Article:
If you want to get an automatic transmission—as most car shoppers prefer—on a Nissan, you'll most likely end up with a CVT. That's, to put it as simply as possible, a belt-and-pulley system rather than gears and hydraulics.
Nissan has just announced that the CVT it uses across most of its lineup in place of conventional automatic transmissions will soon get some important drivability and performance improvements.
Relative to the current-generation CVTs that are available in most of Nissan's car and crossover lineup, including the 2009 Nissan Cube, plus the Nissan Sentra, Rogue, Altima, Murano, Maxima, and some Versas, the new transmission has an available transmission ratio—essentially the span between the lowest and highest possible 'gearing.' Nissan says that the new ratio—of 7.3:1, compared to the current 6.0:1—is higher than typical seven-speed automatics used with larger engines.
2009 Nissan CubeEnlarge Photo
2009 Nissan Sentra 2.0Enlarge Photo
2009 Nissan Rogue SLEnlarge Photo
2009 Nissan Altima HybridEnlarge Photo
2009 Nissan MaximaEnlarge Photo
The new CVT also has improved Adaptive Shift Control (ASC), which helps the unit choose the best ratio for particular conditions, like climbing steep grades.
CVTs make a lot of sense from an economic standpoint for both the buyer and the automaker. They typically cost the automaker significantly less than a conventional automatic transmission, while they often return better fuel economy and better acceleration.
Case in point: Subaru has introduced a CVT in place of a conventional automatic for some versions of the 2010 Legacy. The base 2.5i Legacy gets 23 mpg city, 31 highway with the new CVT (and, of course, all-wheel drive), versus 19 mpg city, 27 highway with the six-speed manual.
Currently, Chrysler also offers CVTs in place of conventional automatics on its 2009 Dodge Caliber, Jeep Patriot, and Jeep Compass small-car models; the 2009 Mitsubishi Lancer also has an available CVT.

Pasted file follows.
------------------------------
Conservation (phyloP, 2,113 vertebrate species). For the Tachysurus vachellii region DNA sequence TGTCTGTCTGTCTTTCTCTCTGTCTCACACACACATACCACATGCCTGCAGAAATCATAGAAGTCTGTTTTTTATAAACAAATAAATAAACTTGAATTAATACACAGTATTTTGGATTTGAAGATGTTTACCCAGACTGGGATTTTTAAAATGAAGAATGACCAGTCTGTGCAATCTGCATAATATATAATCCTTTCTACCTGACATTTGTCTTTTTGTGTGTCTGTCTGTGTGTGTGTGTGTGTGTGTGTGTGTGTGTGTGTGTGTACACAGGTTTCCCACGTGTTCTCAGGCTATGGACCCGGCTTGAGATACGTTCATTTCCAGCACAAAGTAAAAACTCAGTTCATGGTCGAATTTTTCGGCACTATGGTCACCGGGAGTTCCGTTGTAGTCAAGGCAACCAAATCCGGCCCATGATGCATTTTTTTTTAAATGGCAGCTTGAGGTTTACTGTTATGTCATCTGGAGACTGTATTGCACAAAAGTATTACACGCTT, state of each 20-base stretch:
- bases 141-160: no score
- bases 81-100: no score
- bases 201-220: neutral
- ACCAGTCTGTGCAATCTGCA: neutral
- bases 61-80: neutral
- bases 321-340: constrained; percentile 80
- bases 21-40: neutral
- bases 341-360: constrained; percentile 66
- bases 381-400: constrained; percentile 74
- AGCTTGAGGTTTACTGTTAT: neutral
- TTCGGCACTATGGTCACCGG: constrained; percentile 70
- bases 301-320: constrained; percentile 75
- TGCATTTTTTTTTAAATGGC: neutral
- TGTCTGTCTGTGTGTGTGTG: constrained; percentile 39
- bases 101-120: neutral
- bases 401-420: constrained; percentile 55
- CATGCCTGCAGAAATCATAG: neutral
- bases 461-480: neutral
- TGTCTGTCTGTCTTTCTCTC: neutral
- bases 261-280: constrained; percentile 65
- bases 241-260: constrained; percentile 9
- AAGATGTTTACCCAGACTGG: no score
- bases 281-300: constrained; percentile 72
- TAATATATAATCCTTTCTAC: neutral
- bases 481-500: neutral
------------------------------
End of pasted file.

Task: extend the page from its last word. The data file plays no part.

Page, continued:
Downsides? The most common complaint, especially with four-cylinder engines, would be the drone. CVTs tend to hold engine revs in the power band when accelerating, so hills or passing can seem noisier than they might otherwise be. In the absence of hills or aggressive driving, it's not at all bothersome. The other issue is what TheCarConnection.com's editors call the 'rubber band effect'—the perception that throttle response in high-performance driving is delayed while the transmission find the right ratio. Several automakers, including Nissan, have largely steered around this issue by introducing manual-shift features—often with steering-wheel paddle-shifters—that enable access to six or seven set ratios that feel like gears.
For these reasons and others, several brands—including Honda, Audi, Ford, and Saturn—have actually retracted some enthusiasm for CVTs and brought out new or improved conventional automatics instead.
And even Nissan has stuck with conventional automatics for its 370Z sports car, along with the entire Infiniti lineup.
However Nissan remains very committed to CVTs. Globally, Nissan now has CVTs to suit applications ranging from minicars up to vehicles with the 3.5-liter V-6, and the company now makes 43 percent of all CVTs made globally.
Nissan referred to the revised unit as under development, so it's likely we won't first see the CVT improvements until model-year 2011.